Ghassan Abou-Alfa, MD, MBA: Sure. I would like to dissect the BILCAP study a little bit further. If anything, Andrew, if I recall correctly, the median recurrence-free survival was about 24 months with the capecitabine and about 17-plus months with observation.
Andrew Zhu, MD, PhD: Correct.
Ghassan Abou-Alfa, MD, MBA: Your thoughts on that?
Andrew Zhu, MD, PhD: As Teresa mentioned, if you look at the intent-to-treat population, clearly the OS [overall survival] did not actually meet the primary endpoint of improved overall survival. I think the P value was like 0.09. Having said that, if you look at the absolute value with the control arm versus the treatment arm, you have a very significant delta. The treatment arm actually survived, and the overall survival was actually in the range of 51 months, in contrast with something like 36 months. I think the delta is definitely more important.
I think what’s really complicated in this particular study is the so-called prespecified sensitivity analysis protocol, which really makes it very difficult for general oncologists to appreciate. At the end of the day, do you look at the intent-to-treat primary endpoint and declare this 1 is a true negative? Or do you say maybe we should actually count every single variable, so we can consider this a potential good benefit to our patients?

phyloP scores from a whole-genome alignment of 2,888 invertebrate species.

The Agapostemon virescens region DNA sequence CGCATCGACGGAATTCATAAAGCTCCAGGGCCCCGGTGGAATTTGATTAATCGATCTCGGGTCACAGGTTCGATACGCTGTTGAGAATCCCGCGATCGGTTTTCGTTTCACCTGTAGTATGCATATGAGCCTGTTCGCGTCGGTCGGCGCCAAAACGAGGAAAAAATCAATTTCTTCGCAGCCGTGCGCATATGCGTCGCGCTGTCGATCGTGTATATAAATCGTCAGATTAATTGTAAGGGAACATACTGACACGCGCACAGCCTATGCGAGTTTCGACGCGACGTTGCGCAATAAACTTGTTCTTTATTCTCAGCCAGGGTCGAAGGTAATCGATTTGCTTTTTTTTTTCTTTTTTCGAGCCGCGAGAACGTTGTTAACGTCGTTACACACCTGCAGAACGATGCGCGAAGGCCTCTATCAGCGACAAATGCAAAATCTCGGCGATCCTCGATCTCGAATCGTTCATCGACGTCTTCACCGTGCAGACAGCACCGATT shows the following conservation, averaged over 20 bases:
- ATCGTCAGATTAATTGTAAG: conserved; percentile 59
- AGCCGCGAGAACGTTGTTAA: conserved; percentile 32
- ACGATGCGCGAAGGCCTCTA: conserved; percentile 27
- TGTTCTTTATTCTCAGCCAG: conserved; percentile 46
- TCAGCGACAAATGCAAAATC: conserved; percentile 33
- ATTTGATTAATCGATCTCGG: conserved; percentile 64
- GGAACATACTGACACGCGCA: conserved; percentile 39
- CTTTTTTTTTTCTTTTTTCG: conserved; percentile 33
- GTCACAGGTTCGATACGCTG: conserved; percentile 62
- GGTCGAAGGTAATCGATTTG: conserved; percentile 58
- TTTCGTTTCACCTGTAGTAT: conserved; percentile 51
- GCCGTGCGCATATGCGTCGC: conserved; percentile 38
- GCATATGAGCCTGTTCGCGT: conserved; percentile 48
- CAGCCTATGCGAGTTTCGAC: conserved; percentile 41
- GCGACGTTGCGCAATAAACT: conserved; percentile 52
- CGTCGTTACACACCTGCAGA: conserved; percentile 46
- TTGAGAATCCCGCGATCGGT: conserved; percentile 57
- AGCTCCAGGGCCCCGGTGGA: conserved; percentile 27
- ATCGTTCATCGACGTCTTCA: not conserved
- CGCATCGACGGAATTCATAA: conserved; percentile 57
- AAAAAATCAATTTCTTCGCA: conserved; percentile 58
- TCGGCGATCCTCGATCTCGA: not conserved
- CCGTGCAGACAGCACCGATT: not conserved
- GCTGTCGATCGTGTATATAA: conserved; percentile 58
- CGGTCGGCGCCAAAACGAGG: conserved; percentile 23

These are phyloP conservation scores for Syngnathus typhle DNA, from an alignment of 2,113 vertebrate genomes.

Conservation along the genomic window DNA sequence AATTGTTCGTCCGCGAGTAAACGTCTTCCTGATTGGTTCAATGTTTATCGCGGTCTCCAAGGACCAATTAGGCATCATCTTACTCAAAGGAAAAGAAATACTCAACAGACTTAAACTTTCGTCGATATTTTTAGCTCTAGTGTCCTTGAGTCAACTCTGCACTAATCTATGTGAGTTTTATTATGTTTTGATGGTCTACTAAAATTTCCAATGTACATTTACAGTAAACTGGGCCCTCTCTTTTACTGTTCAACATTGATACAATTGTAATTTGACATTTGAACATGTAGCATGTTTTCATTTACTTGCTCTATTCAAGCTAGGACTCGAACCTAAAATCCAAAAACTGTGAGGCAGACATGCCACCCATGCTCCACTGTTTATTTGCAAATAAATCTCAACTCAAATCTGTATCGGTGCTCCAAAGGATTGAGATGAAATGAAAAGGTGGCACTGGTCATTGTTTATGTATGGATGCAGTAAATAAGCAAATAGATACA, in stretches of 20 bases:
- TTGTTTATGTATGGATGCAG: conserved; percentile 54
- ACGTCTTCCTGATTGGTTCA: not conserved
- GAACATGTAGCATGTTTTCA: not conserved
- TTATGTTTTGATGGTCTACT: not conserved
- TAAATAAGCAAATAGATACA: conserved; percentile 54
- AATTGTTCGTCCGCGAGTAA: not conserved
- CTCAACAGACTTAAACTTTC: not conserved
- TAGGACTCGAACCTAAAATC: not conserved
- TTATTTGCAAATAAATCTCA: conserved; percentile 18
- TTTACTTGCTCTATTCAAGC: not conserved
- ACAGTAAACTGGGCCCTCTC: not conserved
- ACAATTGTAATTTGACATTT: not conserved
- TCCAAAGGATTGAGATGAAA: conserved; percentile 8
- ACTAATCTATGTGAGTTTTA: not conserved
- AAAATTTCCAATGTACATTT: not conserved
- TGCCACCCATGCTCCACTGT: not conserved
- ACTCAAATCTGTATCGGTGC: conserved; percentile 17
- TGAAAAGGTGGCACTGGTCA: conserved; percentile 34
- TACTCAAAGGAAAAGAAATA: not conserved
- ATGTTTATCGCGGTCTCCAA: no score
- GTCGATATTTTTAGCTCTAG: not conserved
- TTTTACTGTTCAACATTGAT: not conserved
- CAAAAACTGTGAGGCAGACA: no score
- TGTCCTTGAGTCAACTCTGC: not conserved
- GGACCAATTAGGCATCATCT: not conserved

At the end of the day, you have a population that has very high risk for recurrence. You know they will do poorly without treatment, and this is probably still the best of the data. More aggressive regimens have been tested. The GemOx [gemcitabine, oxaliplatin] has been tested and came out negative. In that setting, at this stage, if I have to consider a patient with adjuvant treatment, if I truly evaluate the patient with R0 resection, based on the best evidence, I probably would go with capecitabine right now, based on the BILCAP data. But if a patient has R1 or R2 resection, I think the decision is easy. I have to treat this 1 just basically still as a systemic situation. I’ll use GEM [gemcitabine]—CIS [cisplatin] as my first-line therapy.
Ghassan Abou-Alfa, MD, MBA: That’s quite fascinating. If anything, we’re hearing that on 1 hand, there have been a lot of suggestions that a certain form of adjuvant therapy would be valid and applicable. We heard about BILCAP data, even though I totally agree with Andrew that this data had some nuances. We’re not necessarily going to understand fully how the interpretation of the outcomes was there. In regard to other efforts that were then regarding chemotherapy, the 1 that was referred to again by Dr Zhu is the 1 of Dr Julien Edeline in regard to the GemOx, which was negative. I have to say that certain perplexity was brought up in regard to the use of adjuvant therapy for biliary cancer. Of that we are using it almost probably by default, rather than because we really have a strong necessity that we can argue or support our decision to treat with adjuvant chemotherapy.
Transcript Edited for Clarity